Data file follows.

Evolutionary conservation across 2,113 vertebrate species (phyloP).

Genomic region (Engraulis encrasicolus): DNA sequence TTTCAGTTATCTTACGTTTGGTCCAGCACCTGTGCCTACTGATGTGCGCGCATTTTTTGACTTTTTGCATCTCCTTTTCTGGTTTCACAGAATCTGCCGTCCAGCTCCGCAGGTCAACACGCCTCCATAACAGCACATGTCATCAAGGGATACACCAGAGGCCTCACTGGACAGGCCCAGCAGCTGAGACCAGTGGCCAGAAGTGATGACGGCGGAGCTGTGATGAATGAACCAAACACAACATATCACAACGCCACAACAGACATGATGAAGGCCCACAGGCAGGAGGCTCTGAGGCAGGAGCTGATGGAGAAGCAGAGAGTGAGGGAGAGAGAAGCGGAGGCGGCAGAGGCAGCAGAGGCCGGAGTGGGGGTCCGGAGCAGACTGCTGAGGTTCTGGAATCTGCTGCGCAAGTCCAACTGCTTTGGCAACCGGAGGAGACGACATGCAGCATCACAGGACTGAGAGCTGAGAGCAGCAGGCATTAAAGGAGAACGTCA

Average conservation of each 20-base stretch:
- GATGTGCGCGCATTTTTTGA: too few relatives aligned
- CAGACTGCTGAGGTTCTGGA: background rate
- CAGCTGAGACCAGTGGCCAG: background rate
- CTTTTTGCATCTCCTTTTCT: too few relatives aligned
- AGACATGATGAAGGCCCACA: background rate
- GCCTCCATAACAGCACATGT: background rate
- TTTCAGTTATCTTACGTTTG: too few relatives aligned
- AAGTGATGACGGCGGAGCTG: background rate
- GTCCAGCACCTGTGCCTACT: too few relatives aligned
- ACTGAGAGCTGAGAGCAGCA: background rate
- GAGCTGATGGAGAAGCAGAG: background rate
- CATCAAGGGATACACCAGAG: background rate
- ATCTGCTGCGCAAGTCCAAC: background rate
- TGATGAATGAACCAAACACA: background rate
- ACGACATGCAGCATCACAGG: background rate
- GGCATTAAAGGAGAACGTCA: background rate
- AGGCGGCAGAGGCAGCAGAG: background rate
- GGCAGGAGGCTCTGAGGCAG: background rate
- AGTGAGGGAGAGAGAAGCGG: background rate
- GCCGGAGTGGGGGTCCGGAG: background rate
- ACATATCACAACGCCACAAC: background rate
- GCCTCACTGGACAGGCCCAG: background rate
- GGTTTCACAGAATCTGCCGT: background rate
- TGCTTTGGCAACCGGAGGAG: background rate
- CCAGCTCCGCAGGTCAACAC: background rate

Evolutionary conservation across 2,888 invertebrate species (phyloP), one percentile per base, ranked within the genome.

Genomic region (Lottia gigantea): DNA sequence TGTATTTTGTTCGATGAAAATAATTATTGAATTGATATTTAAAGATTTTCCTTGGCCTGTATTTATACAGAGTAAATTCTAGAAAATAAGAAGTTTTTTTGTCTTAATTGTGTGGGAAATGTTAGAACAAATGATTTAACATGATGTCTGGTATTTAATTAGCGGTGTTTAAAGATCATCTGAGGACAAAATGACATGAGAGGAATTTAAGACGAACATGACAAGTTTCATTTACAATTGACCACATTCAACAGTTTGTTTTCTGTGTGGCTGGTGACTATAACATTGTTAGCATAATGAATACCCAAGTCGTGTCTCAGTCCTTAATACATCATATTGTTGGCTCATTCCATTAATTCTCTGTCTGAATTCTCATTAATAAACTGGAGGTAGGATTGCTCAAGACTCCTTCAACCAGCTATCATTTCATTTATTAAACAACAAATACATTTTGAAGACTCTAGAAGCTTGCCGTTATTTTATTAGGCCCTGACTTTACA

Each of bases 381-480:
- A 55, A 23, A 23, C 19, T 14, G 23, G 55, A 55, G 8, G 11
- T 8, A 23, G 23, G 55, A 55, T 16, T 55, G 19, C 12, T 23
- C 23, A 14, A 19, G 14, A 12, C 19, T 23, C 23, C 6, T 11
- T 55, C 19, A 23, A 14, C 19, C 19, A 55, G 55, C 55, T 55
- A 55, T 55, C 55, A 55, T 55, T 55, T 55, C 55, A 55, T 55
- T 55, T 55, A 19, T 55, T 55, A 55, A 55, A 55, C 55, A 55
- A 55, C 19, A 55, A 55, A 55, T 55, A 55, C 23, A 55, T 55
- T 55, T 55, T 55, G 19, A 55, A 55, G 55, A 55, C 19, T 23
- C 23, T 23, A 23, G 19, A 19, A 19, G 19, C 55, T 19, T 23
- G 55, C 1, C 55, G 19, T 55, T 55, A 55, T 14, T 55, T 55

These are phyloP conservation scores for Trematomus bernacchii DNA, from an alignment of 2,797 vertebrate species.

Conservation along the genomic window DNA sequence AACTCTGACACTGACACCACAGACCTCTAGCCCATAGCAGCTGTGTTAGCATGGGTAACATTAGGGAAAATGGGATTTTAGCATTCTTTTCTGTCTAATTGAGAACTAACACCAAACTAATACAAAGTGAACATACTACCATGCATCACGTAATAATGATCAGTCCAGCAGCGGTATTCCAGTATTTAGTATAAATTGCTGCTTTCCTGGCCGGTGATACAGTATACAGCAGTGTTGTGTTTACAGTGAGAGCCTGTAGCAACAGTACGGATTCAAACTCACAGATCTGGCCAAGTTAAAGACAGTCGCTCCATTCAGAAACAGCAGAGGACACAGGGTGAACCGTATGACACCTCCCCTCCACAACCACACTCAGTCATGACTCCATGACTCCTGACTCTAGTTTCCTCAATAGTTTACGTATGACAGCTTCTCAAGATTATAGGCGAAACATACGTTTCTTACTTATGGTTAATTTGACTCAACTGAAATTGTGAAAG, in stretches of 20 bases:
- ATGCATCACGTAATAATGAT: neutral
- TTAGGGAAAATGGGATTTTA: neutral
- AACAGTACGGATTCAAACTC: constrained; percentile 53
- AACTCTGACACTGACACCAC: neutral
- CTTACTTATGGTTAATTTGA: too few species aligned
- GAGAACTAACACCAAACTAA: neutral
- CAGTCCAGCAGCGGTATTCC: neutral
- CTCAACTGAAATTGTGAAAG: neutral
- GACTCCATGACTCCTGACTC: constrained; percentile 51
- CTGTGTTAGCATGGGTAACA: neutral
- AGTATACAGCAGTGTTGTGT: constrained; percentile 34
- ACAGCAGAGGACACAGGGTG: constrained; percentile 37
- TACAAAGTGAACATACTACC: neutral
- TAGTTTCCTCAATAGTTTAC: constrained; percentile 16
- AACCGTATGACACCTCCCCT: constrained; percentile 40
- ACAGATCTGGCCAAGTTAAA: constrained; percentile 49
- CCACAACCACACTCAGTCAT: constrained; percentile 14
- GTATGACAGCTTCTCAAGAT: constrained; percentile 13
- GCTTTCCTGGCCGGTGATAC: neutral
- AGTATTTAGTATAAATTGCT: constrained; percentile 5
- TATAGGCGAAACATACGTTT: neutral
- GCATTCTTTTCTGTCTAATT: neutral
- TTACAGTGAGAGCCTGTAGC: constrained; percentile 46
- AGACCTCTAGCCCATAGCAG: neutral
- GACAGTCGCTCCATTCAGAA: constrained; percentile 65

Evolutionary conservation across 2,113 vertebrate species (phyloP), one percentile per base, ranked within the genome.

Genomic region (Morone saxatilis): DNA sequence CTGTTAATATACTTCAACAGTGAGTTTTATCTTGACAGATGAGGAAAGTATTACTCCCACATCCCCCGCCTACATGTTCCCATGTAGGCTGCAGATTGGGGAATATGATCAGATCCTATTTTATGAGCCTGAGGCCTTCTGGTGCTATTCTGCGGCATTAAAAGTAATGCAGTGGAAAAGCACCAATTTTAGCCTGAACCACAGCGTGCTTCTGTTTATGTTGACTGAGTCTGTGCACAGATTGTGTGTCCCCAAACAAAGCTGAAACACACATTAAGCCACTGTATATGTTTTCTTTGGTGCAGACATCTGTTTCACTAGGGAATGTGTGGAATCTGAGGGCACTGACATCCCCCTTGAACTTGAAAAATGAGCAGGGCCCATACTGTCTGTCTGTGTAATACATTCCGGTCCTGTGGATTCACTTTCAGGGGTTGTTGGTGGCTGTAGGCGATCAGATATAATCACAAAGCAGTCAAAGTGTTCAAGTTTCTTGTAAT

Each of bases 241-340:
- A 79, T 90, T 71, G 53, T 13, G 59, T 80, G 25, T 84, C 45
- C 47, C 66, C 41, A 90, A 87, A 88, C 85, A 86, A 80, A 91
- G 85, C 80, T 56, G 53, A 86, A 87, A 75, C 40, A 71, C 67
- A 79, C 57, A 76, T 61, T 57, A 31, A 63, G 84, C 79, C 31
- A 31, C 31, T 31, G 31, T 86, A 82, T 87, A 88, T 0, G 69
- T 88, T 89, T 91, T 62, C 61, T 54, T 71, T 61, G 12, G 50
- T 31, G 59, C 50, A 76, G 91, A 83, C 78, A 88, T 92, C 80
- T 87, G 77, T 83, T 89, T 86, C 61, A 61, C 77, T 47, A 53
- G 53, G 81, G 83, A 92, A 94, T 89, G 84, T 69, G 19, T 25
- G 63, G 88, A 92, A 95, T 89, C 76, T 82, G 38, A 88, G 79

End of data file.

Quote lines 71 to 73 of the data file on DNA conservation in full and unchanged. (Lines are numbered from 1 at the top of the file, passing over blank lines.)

Each of bases 241-340:
- A 79, T 90, T 71, G 53, T 13, G 59, T 80, G 25, T 84, C 45
- C 47, C 66, C 41, A 90, A 87, A 88, C 85, A 86, A 80, A 91